On Dec. 12, several local homes will be featured in the 2010 Holly Trail Tour of Homes from 1 to 5 p.m. in Parkersburg and Vienna.

The GFWC Parkersburg Woman’s Club is organizing the tour, which also includes stops at the Parkersburg Womans Club House at 323 Ninth St., the Parkersburg Art Center at 725 Market St. and four residential homes – three in Parkersburg and one in Vienna. Admission is $8 and tickets are available at any of the homes on the day of the tour, from club members and at Hallmark in Grand Central Mall in Vienna.

The homes are: Rammy and Debbie Gold, 43 Wyndemere, Vienna; Tom and Jan Claus-Boulet, 15 Parkview Wey, Parkersburg; Julia Soja, 10 Hamlet Close, Parkersburg; and Randy Durst, 1357 Market St., Parkersburg.

Read more:  Parkersburg News & Sentinel

Category : In The News

Historic Guide to Parkersburg area now available

PARKERSBURG – The new Historic Guide to Wood County is now available to the public.

Ten thousand copies of the 31-page brochure will be in circulation.

“It’s another tool to get visitors to the area,” Steve Nicely, director of the Greater Parkersburg Convention & Visitor’s Bureau told Wood County commissioners. Nicely also announced the state Civil War Trails wants to place a second marker at Fort Boreman Hill Historic Park.

“This one would be placed on the other side of the overlook, if the county commission gives permission,” Nicely said.

The commissioners agreed to allow the sign to be posted. There is a $200 annual maintenance fee. The Civil War Trails is a multi-state program that identifies, interprets and creates driving tours of Civil War campaigns and sites including interpretive markers with maps, illustrations and text. Fort Boreman Park is located just off U.S. 50 at the Marrtown Road exit.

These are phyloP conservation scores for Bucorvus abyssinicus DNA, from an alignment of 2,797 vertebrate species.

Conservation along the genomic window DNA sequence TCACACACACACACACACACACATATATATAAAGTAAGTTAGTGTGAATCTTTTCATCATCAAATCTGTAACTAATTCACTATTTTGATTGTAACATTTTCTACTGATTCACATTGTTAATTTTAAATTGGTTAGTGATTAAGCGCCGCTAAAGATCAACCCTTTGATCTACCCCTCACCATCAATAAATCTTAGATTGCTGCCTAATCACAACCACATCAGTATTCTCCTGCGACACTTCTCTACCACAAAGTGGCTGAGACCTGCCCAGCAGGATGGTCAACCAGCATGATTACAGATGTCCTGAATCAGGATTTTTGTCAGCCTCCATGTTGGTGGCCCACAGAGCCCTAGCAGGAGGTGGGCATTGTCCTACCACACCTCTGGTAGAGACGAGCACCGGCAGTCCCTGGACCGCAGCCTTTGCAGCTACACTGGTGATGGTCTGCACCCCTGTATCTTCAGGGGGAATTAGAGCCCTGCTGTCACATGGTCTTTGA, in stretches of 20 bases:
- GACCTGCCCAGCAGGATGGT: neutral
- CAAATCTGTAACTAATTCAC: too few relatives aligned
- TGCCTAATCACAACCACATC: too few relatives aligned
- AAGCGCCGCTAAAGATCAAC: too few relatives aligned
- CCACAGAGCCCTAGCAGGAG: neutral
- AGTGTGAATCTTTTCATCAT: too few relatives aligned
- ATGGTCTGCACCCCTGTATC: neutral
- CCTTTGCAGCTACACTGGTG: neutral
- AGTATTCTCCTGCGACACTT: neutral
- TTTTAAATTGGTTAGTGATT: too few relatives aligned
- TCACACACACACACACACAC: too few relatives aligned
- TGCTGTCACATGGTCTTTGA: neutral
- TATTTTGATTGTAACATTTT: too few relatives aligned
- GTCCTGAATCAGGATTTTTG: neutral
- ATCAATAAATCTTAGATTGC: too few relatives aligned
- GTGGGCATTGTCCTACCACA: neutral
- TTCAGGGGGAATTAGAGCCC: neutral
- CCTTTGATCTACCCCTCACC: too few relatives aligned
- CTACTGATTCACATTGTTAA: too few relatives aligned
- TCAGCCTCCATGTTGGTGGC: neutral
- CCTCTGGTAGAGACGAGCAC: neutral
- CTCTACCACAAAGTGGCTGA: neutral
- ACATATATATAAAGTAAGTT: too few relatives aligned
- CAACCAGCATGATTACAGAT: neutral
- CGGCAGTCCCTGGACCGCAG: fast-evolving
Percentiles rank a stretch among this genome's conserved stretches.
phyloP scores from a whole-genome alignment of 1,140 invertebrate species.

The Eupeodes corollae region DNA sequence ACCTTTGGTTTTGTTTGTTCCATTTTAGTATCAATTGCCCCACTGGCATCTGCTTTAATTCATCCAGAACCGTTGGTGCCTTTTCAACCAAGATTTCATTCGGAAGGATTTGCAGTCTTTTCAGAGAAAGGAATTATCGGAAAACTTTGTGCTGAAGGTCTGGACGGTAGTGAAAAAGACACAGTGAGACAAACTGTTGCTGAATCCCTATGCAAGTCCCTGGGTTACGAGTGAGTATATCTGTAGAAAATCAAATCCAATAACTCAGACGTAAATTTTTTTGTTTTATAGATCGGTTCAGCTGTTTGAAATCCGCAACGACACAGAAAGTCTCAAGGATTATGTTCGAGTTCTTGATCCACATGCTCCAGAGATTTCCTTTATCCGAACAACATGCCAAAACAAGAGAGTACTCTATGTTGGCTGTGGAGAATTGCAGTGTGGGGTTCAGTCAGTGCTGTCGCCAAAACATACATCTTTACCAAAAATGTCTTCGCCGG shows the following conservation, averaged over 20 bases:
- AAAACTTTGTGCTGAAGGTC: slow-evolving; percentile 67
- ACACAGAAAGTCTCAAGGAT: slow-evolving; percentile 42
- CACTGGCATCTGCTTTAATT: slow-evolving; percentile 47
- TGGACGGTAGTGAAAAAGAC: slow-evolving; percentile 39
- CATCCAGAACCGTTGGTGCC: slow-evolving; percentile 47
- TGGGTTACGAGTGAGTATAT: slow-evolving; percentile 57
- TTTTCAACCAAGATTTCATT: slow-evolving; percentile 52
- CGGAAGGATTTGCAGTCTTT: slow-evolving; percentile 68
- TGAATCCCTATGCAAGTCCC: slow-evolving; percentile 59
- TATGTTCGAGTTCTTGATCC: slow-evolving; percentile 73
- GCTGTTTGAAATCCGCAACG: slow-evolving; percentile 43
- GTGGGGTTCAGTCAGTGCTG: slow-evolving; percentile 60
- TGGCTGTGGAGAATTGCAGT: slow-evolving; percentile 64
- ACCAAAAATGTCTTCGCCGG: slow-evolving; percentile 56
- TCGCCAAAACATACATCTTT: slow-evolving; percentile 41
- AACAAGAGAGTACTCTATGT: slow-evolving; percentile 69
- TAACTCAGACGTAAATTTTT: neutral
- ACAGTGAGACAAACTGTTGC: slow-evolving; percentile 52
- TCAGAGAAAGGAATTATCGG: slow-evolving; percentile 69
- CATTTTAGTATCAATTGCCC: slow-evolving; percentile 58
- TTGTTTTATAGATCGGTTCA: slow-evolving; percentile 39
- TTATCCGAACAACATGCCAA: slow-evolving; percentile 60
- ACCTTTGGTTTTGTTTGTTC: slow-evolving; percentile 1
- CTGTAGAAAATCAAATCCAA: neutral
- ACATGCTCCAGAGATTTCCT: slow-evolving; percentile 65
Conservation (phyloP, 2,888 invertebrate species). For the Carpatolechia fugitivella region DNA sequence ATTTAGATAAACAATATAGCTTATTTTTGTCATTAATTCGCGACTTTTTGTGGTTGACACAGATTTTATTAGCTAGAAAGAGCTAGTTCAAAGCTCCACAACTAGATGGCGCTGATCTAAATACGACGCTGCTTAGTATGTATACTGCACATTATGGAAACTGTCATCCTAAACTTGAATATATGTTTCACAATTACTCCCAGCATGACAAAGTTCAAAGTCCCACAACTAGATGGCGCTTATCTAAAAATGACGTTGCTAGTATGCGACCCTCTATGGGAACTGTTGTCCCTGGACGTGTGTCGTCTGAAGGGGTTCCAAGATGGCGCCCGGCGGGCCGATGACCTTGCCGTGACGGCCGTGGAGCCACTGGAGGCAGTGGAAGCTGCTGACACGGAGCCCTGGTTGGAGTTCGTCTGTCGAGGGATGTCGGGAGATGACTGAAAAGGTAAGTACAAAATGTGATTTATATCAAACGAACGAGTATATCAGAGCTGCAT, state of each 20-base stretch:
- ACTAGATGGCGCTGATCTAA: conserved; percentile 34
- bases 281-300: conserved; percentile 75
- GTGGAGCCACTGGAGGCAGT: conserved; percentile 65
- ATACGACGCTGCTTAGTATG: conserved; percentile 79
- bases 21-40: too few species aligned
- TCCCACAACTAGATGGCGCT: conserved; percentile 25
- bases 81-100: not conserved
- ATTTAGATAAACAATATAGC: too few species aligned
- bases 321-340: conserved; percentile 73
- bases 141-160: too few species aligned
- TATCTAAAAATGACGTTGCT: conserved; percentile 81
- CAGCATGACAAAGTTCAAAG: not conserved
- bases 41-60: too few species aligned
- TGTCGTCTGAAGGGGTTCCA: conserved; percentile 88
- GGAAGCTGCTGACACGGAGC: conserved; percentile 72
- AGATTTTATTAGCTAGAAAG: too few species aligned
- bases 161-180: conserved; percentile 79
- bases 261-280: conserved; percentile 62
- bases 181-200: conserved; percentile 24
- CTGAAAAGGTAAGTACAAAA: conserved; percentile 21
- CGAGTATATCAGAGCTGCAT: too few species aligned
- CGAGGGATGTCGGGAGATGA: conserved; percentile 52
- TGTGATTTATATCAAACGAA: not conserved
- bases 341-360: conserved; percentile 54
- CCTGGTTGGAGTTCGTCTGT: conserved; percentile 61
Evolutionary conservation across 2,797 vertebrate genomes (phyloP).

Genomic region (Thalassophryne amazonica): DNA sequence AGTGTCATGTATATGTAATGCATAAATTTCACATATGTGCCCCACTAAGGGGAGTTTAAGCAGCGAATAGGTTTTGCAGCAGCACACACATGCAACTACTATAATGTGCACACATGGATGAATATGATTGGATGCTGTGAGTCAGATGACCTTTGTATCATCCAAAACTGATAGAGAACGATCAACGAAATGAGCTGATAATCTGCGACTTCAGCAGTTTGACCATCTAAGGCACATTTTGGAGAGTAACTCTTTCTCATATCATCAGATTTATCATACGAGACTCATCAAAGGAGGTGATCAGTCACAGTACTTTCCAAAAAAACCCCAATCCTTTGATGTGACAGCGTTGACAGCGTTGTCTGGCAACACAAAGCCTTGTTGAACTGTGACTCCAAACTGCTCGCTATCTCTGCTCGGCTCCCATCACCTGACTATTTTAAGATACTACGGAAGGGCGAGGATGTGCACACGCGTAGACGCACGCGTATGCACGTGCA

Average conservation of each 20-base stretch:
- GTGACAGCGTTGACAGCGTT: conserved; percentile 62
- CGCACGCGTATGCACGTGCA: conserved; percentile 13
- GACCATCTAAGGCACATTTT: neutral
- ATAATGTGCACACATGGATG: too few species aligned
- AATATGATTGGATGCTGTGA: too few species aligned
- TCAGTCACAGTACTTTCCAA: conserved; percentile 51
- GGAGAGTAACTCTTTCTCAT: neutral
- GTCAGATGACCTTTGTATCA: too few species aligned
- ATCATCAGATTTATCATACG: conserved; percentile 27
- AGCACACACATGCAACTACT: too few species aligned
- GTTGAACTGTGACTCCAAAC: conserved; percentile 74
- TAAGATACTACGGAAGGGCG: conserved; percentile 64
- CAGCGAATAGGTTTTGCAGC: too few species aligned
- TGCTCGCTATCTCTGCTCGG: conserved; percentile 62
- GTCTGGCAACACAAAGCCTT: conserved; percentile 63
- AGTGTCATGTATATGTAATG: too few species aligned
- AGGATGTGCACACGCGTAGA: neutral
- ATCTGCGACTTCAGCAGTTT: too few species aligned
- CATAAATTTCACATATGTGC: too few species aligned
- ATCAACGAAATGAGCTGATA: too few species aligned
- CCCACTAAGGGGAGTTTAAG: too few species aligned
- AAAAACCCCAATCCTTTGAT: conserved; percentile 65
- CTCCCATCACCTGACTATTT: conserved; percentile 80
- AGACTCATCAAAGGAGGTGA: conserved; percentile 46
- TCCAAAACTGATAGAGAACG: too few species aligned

“We cannot overstate the importance of historical tourism. It is the number one fastest growing tourism market,” Commissioner Rick Modesitt said.

“Heritage tourism is growing, and, according to market trends those who visit historical sites tend to stay longer, and spend more money,” Nicely said. “We hope to provide this guide as a tool to attract more of these visitors to our area, and we will soon see the kick off of the Civil War sesquicentennial.”

The brochure contains information on the history of Wood County and the city of Parkersburg, history and information on local transportation’s role in the development of statehood, the oil and gas industry history, and the part the area played in the Civil War, as well as lists and photos of historic landmarks and sites in the county.

There are also photos and information on homes in the Julia-Ann Square Historic District, as well as histories and information on Belleville, Bickel Mansion, Blennerhassett Island Historic Park, Avery Street Historic District, Fenton Glass, Fort Boreman Park, Henderson Hall, Henry Cooper Log Cabin Museum, Neal Station, James Stephenson’s House, Parkersburg City Park, Phelps-Tavenner House, Sumnerite African-American History Museum, Tillinghast Cook House, Tomlinson House, Washington Avenue District, and the Veteran’s Museum.

There is also a listing of area historic cemeteries.

For more information, contact the CVB at 350 Seventh Street, 304-428-1130, or go to the bureau’s website at:

Read more:   Parkersburg News and Sentinel

Category : In The News

Restored carriage house attracts attention

PARKERSBURG – A restored carriage house behind the former Harnett House Bed and Breakfast has been the center of attention this year in the Julia-Ann Square Historic District.